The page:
A related photo exhibit about the Seminole People  will be on display in the LATC Gallery prior to and following  all performances. It is presented by local community partners the California African American Museum (CAAM) and Native Voices at the Autry and will be curated by CAAM curator Tiffini Bowers.

 

There will be a series of events connected with the run of the show. The schedule follows:

Thursday, October 24. Preview performance and opening of the Seminole Photo Exhibit.
Friday, October 25. Post-show meet and greet with Marcus Gardley.
Saturday, October 26- Opening Night and VIP reception.
Sunday, October 27- 1:00 p.m. pre-show conversation with Marcus Gardley and Shirley Jo Finney, moderated by Elise Woodson of California African American Museum, in the LATC Gallery.
Saturday, November 2- Post-matinee conversation with Shirley Jo Finney.
Saturday, November 3- Post-matinee panel: “Exploring African American and Native American Spirituality.” Panelists include Rev. Dr. Cecil “Chip” Murray (USC), Phil “Pompey” Fixico (Seminole descendant), Professor Hanay Geigomah (UCLA).
Friday, November 8- Post-show reception with the cast.
Saturday, November 9- Post-matinee discussion with Valerie Broussard Dismukes, author of “The Red-Black Connection.” Books available for purchase and signing.
Sunday, November 10- Post-matinee panel, “Exploring African American and Native American Musical Traditions.” Panelists TBA.
Friday, November 15- Post-show meet and greet with Marcus Gardley.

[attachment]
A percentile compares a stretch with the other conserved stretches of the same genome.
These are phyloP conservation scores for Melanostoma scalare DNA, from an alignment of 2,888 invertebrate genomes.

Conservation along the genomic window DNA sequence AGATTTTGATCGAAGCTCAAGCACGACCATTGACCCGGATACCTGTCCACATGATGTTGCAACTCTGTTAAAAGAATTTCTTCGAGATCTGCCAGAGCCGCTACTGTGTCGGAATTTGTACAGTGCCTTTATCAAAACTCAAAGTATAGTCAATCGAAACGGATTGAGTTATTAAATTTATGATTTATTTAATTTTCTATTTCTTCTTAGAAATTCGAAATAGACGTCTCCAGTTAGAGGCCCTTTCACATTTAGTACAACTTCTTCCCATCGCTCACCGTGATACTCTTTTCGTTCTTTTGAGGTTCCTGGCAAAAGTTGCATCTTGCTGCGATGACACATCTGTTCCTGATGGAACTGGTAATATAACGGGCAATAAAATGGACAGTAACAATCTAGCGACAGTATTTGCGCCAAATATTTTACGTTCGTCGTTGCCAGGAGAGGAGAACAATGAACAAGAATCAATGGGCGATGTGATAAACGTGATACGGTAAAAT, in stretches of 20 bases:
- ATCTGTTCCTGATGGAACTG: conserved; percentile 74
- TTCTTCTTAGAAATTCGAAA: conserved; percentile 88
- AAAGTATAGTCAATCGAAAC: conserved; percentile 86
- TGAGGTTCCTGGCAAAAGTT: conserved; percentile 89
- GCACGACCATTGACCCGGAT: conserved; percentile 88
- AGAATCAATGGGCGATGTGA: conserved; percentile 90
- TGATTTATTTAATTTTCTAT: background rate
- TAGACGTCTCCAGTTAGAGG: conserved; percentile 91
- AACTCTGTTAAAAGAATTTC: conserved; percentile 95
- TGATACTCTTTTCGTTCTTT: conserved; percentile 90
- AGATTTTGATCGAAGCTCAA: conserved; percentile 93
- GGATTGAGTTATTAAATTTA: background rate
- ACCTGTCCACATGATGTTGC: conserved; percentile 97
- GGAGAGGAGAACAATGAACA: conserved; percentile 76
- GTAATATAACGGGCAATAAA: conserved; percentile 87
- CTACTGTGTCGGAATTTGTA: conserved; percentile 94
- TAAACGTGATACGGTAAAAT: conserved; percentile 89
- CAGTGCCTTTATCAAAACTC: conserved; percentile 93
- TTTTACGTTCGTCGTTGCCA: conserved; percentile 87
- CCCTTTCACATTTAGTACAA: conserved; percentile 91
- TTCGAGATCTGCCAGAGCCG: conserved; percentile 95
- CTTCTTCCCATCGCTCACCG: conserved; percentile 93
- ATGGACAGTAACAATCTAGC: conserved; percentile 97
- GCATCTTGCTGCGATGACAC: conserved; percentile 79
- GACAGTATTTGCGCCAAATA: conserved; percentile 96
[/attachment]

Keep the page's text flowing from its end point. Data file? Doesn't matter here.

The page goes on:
Saturday, November 16- Post-matinee conversation with Shirley Jo Finney.
Sunday, November 17- Post-matinee panel, “The Authentic Thanksgiving.” Panelists to include Dr. Mishuana Goeman (UCLA).

 

Led by the Lark Play Development Center, Launching New Plays into the Repertoire is a national initiative to transform the American theater repertoire to reflect shifting demographics and emerging issues of local, national and global concern. This is accomplished by “creating a movement” around a single playwright’s vision by a consortium of theaters that commit to developing and producing what many consider “risky” plays and to engage in local and national conversations about each play’s relevance and emotional impact.
Playwright Marcus Gardley and his play “the road weeps, the well runs dry” are the centerpiece of Cycle II. This initiative is made possible with leadership support from The Andrew W. Mellon Foundation with additional funding from The Nathan Cummings Foundation.

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One Response to “the road weeps, the well runs dry” Opens October 26 At Los Angeles Theatre Center

  1. Phil Fixico · Los Angeles Southwest Community College
    Greetings, I am Phil Fixico, a Seminole Maroon Descendant. My ancestors were among the people that this play is talking about, both Maroon Blacks and Seminole Indians. My and their story is currently featured in the Smithsonian Institution’s , book and exhibit, entitled: “indiVisible”:African-Native American Lives in the Americas. Dr. Kevin Mulroy, the Dean of Library Sciences at Chaffey College, is the World’s Leading Authority on Seminole Maroons. He was the Smithsonian Institution’s researcher who documented my geneaology , for the book and the exhibit, he is also, the author of the definitive book on this topic. It is entitled: “The Seminole Freedmen”, Published by , University of Oklahoma Press, copywright 2007. I have not seen the play, as of yet, however, I’m overjoyed that, at last the story , that was” hidden and forbidden” is coming out. I have been asked to appear on a panel at the Los Angeles Theater Center, following a matinee performance in Los Angeles on November 3rd, 2013. I am honored and thrilled to join a panel that includes, Rev. Dr. Cecil “Chip” Murray, USC and Professor Hanay Geiogamah , UCLA. The topic for discussion is , “Exploring African-Native American and Native American Spiritualty”. ” Through Warm Tears of Gratitude”, Phil “Pompey Bruner” Fixico, California Semiroon Mico (Nation of One) and Heniha forthe Wildcat/John Horse Band of the Seminoles of Texas and Old Mexico.